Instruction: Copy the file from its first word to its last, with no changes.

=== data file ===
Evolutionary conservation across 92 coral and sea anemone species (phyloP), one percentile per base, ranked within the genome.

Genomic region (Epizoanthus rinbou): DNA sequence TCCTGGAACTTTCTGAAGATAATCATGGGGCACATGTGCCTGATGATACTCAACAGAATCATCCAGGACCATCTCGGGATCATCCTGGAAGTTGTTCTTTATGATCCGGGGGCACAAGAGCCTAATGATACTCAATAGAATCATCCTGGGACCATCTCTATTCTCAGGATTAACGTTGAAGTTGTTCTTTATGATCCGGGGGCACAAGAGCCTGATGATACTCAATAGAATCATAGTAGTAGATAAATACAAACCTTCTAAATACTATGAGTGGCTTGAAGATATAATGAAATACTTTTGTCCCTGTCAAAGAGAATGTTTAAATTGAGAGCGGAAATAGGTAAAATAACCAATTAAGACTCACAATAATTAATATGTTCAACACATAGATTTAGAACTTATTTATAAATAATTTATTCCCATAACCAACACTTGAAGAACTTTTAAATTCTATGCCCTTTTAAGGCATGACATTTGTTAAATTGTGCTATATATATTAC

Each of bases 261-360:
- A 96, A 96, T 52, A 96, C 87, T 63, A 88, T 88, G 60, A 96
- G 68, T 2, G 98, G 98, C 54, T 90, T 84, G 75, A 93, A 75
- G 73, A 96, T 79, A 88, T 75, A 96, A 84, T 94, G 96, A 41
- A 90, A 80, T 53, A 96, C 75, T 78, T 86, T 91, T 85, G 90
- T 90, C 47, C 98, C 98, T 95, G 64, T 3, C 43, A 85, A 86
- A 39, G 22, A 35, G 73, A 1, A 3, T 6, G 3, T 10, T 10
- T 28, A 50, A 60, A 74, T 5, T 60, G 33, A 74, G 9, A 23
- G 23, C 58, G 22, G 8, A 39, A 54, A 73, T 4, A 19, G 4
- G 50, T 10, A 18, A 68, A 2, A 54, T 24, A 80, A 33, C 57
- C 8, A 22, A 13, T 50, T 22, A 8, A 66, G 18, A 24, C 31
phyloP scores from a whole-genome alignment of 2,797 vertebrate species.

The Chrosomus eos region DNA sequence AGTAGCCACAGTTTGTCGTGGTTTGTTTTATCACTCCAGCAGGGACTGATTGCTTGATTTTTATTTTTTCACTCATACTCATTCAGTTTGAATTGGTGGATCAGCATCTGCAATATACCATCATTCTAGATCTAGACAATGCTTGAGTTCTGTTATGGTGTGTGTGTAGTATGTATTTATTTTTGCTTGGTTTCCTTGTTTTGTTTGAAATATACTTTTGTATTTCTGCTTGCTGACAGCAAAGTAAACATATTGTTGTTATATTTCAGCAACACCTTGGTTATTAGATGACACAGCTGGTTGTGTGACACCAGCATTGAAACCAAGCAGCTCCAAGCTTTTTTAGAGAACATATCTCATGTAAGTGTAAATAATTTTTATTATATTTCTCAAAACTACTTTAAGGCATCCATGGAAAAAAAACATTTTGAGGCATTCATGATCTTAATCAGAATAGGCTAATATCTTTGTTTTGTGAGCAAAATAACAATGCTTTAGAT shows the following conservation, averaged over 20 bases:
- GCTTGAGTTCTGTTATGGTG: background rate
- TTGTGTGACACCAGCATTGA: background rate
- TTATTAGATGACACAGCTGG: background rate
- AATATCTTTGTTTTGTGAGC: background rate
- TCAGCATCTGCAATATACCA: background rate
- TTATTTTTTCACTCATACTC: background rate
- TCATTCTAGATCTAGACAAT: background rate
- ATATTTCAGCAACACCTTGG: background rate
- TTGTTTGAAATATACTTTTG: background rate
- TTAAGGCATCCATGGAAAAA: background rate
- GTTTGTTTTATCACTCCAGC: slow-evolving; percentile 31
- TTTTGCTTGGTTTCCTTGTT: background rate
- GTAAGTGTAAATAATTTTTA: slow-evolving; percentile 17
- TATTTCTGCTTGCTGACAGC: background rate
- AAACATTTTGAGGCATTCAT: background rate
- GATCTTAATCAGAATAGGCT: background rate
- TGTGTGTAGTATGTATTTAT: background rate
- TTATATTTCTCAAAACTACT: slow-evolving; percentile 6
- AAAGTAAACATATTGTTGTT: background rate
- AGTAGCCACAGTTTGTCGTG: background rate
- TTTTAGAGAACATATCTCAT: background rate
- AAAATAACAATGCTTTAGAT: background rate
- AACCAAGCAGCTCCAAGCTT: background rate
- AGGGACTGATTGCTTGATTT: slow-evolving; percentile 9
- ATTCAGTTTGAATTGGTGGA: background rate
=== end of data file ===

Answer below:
Evolutionary conservation across 92 coral and sea anemone species (phyloP), one percentile per base, ranked within the genome.

Genomic region (Epizoanthus rinbou): DNA sequence TCCTGGAACTTTCTGAAGATAATCATGGGGCACATGTGCCTGATGATACTCAACAGAATCATCCAGGACCATCTCGGGATCATCCTGGAAGTTGTTCTTTATGATCCGGGGGCACAAGAGCCTAATGATACTCAATAGAATCATCCTGGGACCATCTCTATTCTCAGGATTAACGTTGAAGTTGTTCTTTATGATCCGGGGGCACAAGAGCCTGATGATACTCAATAGAATCATAGTAGTAGATAAATACAAACCTTCTAAATACTATGAGTGGCTTGAAGATATAATGAAATACTTTTGTCCCTGTCAAAGAGAATGTTTAAATTGAGAGCGGAAATAGGTAAAATAACCAATTAAGACTCACAATAATTAATATGTTCAACACATAGATTTAGAACTTATTTATAAATAATTTATTCCCATAACCAACACTTGAAGAACTTTTAAATTCTATGCCCTTTTAAGGCATGACATTTGTTAAATTGTGCTATATATATTAC

Each of bases 261-360:
- A 96, A 96, T 52, A 96, C 87, T 63, A 88, T 88, G 60, A 96
- G 68, T 2, G 98, G 98, C 54, T 90, T 84, G 75, A 93, A 75
- G 73, A 96, T 79, A 88, T 75, A 96, A 84, T 94, G 96, A 41
- A 90, A 80, T 53, A 96, C 75, T 78, T 86, T 91, T 85, G 90
- T 90, C 47, C 98, C 98, T 95, G 64, T 3, C 43, A 85, A 86
- A 39, G 22, A 35, G 73, A 1, A 3, T 6, G 3, T 10, T 10
- T 28, A 50, A 60, A 74, T 5, T 60, G 33, A 74, G 9, A 23
- G 23, C 58, G 22, G 8, A 39, A 54, A 73, T 4, A 19, G 4
- G 50, T 10, A 18, A 68, A 2, A 54, T 24, A 80, A 33, C 57
- C 8, A 22, A 13, T 50, T 22, A 8, A 66, G 18, A 24, C 31
phyloP scores from a whole-genome alignment of 2,797 vertebrate species.

The Chrosomus eos region DNA sequence AGTAGCCACAGTTTGTCGTGGTTTGTTTTATCACTCCAGCAGGGACTGATTGCTTGATTTTTATTTTTTCACTCATACTCATTCAGTTTGAATTGGTGGATCAGCATCTGCAATATACCATCATTCTAGATCTAGACAATGCTTGAGTTCTGTTATGGTGTGTGTGTAGTATGTATTTATTTTTGCTTGGTTTCCTTGTTTTGTTTGAAATATACTTTTGTATTTCTGCTTGCTGACAGCAAAGTAAACATATTGTTGTTATATTTCAGCAACACCTTGGTTATTAGATGACACAGCTGGTTGTGTGACACCAGCATTGAAACCAAGCAGCTCCAAGCTTTTTTAGAGAACATATCTCATGTAAGTGTAAATAATTTTTATTATATTTCTCAAAACTACTTTAAGGCATCCATGGAAAAAAAACATTTTGAGGCATTCATGATCTTAATCAGAATAGGCTAATATCTTTGTTTTGTGAGCAAAATAACAATGCTTTAGAT shows the following conservation, averaged over 20 bases:
- GCTTGAGTTCTGTTATGGTG: background rate
- TTGTGTGACACCAGCATTGA: background rate
- TTATTAGATGACACAGCTGG: background rate
- AATATCTTTGTTTTGTGAGC: background rate
- TCAGCATCTGCAATATACCA: background rate
- TTATTTTTTCACTCATACTC: background rate
- TCATTCTAGATCTAGACAAT: background rate
- ATATTTCAGCAACACCTTGG: background rate
- TTGTTTGAAATATACTTTTG: background rate
- TTAAGGCATCCATGGAAAAA: background rate
- GTTTGTTTTATCACTCCAGC: slow-evolving; percentile 31
- TTTTGCTTGGTTTCCTTGTT: background rate
- GTAAGTGTAAATAATTTTTA: slow-evolving; percentile 17
- TATTTCTGCTTGCTGACAGC: background rate
- AAACATTTTGAGGCATTCAT: background rate
- GATCTTAATCAGAATAGGCT: background rate
- TGTGTGTAGTATGTATTTAT: background rate
- TTATATTTCTCAAAACTACT: slow-evolving; percentile 6
- AAAGTAAACATATTGTTGTT: background rate
- AGTAGCCACAGTTTGTCGTG: background rate
- TTTTAGAGAACATATCTCAT: background rate
- AAAATAACAATGCTTTAGAT: background rate
- AACCAAGCAGCTCCAAGCTT: background rate
- AGGGACTGATTGCTTGATTT: slow-evolving; percentile 9
- ATTCAGTTTGAATTGGTGGA: background rate